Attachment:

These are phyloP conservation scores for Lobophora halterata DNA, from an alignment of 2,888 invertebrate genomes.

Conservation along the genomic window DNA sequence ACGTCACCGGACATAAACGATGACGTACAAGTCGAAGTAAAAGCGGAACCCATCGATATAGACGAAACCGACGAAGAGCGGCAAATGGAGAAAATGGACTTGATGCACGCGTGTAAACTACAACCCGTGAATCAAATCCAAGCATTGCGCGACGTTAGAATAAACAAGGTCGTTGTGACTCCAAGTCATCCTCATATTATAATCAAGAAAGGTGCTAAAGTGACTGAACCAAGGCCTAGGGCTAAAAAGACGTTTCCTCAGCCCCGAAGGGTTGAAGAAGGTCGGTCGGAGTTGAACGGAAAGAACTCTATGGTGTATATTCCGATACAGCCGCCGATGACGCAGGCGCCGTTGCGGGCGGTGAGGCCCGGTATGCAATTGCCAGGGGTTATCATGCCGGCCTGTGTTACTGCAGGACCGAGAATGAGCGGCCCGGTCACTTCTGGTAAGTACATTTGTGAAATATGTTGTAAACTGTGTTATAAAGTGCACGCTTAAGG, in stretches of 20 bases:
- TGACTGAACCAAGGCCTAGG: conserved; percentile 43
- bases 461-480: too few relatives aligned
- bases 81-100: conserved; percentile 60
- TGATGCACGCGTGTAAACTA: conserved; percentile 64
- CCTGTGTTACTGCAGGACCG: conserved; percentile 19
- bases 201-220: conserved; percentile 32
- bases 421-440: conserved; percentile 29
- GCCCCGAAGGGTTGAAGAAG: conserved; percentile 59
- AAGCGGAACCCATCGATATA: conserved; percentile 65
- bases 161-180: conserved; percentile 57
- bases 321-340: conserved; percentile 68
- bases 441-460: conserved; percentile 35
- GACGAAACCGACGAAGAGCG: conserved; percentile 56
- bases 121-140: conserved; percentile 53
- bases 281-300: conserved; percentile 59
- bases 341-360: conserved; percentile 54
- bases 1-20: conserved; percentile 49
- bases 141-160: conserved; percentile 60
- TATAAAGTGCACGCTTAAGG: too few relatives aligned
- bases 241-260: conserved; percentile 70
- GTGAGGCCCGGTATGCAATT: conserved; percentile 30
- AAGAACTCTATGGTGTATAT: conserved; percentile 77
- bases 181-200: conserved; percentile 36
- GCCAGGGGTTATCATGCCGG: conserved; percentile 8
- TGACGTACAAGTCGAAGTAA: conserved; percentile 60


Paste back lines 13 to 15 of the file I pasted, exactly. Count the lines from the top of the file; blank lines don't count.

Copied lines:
- bases 321-340: conserved; percentile 68
- bases 441-460: conserved; percentile 35
- GACGAAACCGACGAAGAGCG: conserved; percentile 56